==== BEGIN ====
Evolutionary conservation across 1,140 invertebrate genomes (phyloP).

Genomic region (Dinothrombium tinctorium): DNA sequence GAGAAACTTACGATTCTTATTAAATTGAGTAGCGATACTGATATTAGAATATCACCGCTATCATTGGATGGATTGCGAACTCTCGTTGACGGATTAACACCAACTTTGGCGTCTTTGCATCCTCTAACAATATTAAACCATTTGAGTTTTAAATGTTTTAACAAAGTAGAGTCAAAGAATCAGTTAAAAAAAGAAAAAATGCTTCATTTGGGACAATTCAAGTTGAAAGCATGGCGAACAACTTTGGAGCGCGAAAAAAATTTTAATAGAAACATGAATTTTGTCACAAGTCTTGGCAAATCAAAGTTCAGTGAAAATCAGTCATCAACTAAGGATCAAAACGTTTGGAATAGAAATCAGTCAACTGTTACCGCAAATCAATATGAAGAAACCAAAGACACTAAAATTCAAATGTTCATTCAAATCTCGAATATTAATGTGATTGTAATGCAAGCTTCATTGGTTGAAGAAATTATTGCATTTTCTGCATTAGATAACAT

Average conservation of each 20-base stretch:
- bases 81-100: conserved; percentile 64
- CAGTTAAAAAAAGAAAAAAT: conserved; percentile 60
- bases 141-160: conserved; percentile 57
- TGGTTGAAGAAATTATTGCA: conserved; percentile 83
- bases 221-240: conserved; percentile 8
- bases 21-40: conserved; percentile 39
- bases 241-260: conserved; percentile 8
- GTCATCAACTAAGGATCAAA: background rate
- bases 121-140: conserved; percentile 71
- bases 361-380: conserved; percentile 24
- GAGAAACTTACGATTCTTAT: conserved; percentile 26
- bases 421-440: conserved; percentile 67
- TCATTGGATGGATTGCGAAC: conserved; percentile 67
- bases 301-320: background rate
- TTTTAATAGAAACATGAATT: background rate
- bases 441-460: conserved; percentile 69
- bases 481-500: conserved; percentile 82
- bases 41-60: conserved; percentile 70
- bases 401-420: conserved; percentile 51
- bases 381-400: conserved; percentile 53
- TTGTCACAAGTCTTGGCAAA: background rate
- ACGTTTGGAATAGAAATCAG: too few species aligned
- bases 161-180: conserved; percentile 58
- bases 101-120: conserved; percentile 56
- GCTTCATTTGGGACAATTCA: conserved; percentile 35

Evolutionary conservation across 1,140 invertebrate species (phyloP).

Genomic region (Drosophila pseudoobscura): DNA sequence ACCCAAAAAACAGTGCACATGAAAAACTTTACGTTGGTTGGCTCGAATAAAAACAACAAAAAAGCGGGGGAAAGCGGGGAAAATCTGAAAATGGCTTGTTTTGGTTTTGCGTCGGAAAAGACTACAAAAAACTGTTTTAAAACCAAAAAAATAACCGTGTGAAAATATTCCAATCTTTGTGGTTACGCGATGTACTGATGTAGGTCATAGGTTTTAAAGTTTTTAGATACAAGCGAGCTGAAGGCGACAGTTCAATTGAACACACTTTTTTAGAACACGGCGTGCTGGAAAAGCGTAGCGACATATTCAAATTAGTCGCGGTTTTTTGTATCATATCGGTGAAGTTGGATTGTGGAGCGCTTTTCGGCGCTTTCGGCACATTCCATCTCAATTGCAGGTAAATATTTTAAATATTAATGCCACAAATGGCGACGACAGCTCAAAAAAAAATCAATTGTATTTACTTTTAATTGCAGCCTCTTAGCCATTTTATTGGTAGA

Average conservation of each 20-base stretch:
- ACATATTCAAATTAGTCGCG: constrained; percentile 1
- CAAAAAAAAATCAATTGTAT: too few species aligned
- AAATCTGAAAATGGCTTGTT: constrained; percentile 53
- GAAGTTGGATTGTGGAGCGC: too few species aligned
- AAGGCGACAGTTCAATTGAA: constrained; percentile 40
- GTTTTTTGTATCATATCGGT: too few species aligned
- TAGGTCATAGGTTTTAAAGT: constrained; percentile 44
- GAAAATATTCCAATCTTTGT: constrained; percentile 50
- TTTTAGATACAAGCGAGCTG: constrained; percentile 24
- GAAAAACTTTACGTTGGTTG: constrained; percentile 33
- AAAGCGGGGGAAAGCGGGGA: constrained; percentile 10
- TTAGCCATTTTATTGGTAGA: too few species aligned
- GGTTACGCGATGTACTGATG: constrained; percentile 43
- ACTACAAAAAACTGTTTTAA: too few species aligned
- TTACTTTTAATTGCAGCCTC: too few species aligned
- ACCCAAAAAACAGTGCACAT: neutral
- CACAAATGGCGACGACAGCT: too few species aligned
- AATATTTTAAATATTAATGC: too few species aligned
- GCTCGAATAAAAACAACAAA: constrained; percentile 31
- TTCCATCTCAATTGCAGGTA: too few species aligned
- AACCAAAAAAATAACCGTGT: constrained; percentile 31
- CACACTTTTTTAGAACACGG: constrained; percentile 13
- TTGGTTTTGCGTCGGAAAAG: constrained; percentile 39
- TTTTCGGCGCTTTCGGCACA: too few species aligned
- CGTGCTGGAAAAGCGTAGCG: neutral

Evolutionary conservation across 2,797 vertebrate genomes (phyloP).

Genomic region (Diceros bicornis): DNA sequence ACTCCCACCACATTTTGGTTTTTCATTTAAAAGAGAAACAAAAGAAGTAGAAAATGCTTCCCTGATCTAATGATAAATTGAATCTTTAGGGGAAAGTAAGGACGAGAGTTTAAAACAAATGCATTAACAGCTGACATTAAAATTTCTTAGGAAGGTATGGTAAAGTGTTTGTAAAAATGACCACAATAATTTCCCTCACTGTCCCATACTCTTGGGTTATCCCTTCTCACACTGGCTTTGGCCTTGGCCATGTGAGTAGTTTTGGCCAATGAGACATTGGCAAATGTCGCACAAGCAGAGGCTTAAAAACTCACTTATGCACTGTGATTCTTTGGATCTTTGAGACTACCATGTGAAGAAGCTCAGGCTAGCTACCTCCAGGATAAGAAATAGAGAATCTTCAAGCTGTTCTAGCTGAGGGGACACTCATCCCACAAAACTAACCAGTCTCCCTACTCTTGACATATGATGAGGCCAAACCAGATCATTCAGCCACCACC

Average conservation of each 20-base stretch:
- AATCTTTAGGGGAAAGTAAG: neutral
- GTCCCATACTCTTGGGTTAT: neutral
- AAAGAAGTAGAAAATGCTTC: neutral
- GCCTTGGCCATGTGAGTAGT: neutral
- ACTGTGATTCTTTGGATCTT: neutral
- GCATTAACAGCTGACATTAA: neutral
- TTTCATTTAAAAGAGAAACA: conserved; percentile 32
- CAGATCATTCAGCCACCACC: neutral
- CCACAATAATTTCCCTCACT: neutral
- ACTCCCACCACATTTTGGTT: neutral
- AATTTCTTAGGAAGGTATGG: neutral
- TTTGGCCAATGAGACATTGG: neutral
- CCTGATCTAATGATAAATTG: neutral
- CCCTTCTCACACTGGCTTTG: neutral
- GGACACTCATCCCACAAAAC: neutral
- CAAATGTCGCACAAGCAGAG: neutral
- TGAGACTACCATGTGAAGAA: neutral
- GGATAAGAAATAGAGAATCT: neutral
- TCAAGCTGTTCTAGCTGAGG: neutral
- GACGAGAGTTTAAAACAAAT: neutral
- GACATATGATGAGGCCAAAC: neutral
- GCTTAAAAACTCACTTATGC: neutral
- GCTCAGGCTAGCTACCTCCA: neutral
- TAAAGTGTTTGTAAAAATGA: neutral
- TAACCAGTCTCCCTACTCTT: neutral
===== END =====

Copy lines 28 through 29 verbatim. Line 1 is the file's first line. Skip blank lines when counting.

- GCTTCATTTGGGACAATTCA: conserved; percentile 35

Evolutionary conservation across 1,140 invertebrate species (phyloP).